Turning Clients Into Referral Sources
So how do you identify your best client referral sources? Listen! When it comes to communicating with clients, listening is often more important than talking. It is by listening that you learn what clients want, and then you can give it to them. Which
makes for more referrals and better client retention.
Here are some important methods you can use to actively listen to clients:
1. Open feedback.
Always offer clients a way to provide feedback, through your website, an online survey and in your e-newsletter campaign. Simply asking for their thoughts is often enough to garner some important insights.
2. Transactional feedback.
If you're a regular Starbucks® customer, you have undoubtedly received a free survey at some point with your receipt. You provide them with some feedback online and you get a free drink for your efforts.
What attorneys can learn from this is the importance of asking clients for their thoughts about their experience with your firm after the case is over or at important points along the way. Keep your finger on the pulse of how satisfied they are with how your
firm is treating them, and you'll have a satisfied client who is more likely to refer you to others.
3. Social media interaction.
Monitor your social media channels to see what people are saying about you. You can search for your firm name on Twitter and Facebook, and you should be regularly monitoring Avvo, LinkedIn groups, Yelp! and Google
for other comments about your firm.
4. Client satisfaction surveys.
Using formal client satisfaction surveys is another good way to gauge client experiences with your firm. Send one out after each engagement is closed and respond immediately and personally to any negative feedback.
Once you have gathered a list of good potential client referral sources, you need to educate them on what your ideal client looks like.
Here are the top 5 things your referral sources need to know:
1. What your perfect client looks like.
You need to answer this question very specifically - i.e., "My ideal client is a high net worth individual ($1 million or more in assets) in their 40s who owns their own business" not "anyone who has
money." The more clear you are on your description the easier people can envision who you want to work with.
2. Why someone should hire you.
I have written frequently about your UCA - unique competitive advantage-it answers the question "Why should I hire you?" Be sure your referral sources understand the precise reasons why you are better than your
competitors and how you are different from them.
3. What problems you solve.
By helping your referral source understand the kinds of problems you solve for clients, they will know what to listen for in daily conversations and be able to recommend you to someone who mentions having a problem
4. How you follow up.
Your referral source needs to feel comfortable that you will follow up promptly and professionally with the people they send your way.
5. Why referrals are important to you.
Let your source know that you rely on referrals as a way to build your business and how much you will appreciate their referring people to you.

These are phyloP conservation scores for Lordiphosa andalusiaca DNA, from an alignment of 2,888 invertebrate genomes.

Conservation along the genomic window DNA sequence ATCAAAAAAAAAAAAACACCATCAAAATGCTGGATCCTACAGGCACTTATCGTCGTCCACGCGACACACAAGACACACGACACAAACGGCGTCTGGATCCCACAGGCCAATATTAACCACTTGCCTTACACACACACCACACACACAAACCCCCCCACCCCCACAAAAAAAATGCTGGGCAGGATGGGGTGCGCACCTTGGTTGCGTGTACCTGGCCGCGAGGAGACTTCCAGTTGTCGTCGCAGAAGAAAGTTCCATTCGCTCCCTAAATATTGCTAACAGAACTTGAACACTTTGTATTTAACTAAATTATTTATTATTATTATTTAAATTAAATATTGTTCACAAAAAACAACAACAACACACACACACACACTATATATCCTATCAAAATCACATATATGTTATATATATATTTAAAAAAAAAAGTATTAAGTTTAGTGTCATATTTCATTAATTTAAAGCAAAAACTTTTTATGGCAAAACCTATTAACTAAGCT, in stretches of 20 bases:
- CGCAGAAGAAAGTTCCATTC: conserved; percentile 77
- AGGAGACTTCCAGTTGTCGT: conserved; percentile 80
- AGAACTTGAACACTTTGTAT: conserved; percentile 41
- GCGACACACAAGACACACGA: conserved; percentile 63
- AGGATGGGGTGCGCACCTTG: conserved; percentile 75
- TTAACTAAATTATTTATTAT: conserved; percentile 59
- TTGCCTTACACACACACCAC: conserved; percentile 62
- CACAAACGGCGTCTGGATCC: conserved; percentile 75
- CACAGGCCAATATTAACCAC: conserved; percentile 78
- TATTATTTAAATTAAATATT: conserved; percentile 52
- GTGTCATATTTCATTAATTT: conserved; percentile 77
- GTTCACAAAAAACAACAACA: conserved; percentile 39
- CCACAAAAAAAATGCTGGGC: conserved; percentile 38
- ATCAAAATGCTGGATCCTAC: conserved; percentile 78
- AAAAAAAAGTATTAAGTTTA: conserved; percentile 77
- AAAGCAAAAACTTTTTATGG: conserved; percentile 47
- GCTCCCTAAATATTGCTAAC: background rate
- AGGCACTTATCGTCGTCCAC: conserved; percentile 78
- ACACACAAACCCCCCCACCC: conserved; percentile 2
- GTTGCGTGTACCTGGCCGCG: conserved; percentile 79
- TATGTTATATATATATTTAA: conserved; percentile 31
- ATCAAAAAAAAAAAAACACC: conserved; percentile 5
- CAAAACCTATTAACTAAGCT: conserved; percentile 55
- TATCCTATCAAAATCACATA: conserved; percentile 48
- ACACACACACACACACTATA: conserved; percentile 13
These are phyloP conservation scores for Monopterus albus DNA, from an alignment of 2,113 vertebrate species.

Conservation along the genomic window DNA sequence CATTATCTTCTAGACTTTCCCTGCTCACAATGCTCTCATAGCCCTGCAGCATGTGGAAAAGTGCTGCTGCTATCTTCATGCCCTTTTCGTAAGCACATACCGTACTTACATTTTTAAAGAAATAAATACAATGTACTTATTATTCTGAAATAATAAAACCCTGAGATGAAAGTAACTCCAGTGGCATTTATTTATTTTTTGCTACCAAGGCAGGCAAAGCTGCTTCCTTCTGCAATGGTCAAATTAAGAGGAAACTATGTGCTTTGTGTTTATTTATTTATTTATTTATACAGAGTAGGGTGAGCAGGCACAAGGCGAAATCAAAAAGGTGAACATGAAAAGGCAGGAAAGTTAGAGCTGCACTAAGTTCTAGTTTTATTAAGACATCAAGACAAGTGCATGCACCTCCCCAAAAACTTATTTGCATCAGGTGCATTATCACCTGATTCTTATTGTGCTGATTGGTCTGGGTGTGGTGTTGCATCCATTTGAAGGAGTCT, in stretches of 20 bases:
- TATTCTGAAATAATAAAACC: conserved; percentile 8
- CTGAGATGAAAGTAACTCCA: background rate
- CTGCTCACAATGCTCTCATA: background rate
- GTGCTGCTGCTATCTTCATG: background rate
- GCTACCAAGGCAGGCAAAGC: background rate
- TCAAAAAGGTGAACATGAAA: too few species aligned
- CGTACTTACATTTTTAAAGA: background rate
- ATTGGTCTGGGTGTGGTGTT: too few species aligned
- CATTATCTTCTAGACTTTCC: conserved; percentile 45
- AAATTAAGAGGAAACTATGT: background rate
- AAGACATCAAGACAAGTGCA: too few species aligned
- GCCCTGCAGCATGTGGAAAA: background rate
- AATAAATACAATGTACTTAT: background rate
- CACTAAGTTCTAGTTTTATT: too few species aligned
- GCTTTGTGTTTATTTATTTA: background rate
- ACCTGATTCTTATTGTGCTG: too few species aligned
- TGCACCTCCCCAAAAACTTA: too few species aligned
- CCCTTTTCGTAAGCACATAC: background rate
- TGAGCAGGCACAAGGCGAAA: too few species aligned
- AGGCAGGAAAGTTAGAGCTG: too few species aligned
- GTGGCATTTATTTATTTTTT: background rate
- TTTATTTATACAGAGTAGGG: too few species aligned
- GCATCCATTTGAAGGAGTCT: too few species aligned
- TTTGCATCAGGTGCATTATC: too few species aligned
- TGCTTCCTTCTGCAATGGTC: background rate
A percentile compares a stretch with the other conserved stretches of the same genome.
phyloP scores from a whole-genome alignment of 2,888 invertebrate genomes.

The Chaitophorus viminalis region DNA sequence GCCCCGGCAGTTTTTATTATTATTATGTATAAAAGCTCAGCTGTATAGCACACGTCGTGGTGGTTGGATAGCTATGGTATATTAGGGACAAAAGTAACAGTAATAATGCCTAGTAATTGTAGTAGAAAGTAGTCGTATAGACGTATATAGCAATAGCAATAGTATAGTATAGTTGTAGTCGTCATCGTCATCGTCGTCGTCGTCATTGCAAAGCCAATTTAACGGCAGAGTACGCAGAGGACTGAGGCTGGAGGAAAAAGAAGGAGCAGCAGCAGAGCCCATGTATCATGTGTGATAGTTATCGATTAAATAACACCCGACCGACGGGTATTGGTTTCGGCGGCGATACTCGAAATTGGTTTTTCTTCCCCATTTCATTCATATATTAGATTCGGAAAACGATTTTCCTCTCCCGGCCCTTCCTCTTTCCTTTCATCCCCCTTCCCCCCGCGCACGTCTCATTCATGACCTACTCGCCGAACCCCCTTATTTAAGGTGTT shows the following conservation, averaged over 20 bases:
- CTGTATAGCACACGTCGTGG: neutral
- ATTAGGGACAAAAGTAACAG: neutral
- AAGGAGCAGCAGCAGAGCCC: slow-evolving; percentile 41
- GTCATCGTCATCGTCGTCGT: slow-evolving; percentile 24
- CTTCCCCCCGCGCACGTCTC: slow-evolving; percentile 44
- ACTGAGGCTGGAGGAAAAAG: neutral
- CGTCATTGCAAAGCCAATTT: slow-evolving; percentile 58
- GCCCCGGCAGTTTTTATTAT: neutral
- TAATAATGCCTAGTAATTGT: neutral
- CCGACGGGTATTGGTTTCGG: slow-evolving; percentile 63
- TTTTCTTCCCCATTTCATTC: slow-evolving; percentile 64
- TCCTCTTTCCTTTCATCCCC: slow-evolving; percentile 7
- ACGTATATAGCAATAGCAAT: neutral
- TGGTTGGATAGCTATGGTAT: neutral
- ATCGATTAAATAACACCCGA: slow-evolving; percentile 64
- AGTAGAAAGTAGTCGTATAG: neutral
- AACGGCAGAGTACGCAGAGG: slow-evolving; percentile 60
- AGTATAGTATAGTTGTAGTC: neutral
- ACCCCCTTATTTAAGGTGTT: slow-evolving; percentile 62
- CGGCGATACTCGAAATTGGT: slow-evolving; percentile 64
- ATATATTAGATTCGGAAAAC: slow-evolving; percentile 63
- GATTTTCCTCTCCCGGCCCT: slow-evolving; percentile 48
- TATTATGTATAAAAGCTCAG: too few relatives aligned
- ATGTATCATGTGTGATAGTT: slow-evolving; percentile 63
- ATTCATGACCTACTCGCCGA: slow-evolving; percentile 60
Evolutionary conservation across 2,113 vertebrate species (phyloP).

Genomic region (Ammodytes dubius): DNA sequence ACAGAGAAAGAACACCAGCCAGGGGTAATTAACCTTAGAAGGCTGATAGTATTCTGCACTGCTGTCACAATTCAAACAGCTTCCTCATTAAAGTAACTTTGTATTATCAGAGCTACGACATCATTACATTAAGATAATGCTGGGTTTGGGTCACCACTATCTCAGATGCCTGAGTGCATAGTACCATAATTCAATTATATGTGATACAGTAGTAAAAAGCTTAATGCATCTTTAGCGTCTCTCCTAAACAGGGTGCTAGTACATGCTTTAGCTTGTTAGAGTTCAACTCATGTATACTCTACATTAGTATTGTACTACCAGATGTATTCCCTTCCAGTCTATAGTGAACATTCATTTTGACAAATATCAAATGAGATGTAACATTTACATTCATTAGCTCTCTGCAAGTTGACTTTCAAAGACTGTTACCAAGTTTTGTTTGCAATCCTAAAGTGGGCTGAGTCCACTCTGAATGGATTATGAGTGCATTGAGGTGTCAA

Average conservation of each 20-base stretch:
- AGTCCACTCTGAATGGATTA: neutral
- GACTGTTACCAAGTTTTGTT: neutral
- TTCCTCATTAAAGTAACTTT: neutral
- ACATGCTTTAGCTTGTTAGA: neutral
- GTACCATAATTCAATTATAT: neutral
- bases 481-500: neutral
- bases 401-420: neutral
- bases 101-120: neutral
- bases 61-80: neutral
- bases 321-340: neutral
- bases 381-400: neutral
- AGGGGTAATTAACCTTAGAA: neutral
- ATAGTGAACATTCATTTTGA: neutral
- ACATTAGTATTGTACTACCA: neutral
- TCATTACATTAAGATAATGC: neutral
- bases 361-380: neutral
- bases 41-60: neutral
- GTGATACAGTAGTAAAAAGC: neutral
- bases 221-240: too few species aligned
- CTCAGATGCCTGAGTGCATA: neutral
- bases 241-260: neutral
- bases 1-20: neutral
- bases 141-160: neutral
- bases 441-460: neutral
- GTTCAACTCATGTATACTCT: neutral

And finally, always remember to thank them and let them know that their referral is meaningful to you and your firm.
How to Get Repeat Business from Current Clients
One of the most basic marketing strategies for law firm is getting additional business from current clients - yet many fail at doing this effectively. A recent research report from Hinge Marketing -
Inside the Buyer's Brain
- showed the two main reasons for this failure:
- Most service providers underestimate the demand from current clients for additional services.
- Most clients are unaware of all the services provided by their current provider.
Even if you have done a good job educating your clients about all the services you offer, they are human, likely busy, and may forget.
Here are four strategies to do a better job of erasing that disconnect:
1. Designate a dedicated relationship manager.
Usually the person responsible for managing the relationship is the same one responsible for managing the daily work. What happens is that the long-term relationship management gets lost in the
demands of the current workload. Consider designating someone in the firm to be a dedicated relationship manager, working closely with the person who does the day-to-day work so he or she understands the client.
2. Integrate a formal review of potential issues into your client management process.
Provide your clients with a monthly review to determine if there are any issues or opportunities they should be aware of.
3. Look for opportunities where you can help.
With the formal review, you are likely to identify a number of issues. Some the client can handle on their own; others may need your attention, whether it is something you can offer to handle for
them or give them a referral to another professional they may need on their team.
4. Review issues and your suggested approaches with the client.
Rather than waiting for a client to come to you, be proactive in putting potential issues on the table and discuss how you are able to help as a valued partner, not as someone
with a sales pitch.
While this approach will not work for every practice, it can be adapted for many clients. It's all part of micromanaging the client experience - if you take the time to really know your clients and the problems they are facing, you greatly increase your chances
for repeat business.
If you would like to learn more on getting clients to refer and repeat, I invite you to sign up for a complimentary strategy session with one of our trained Rainmaker Law Marketing Consultants by calling
filling out this form.
We have helped over 10,000 attorneys across the nation discover the secrets in building a financially successful and personally satisfying legal practice and we would love to have your law firm be our next success story!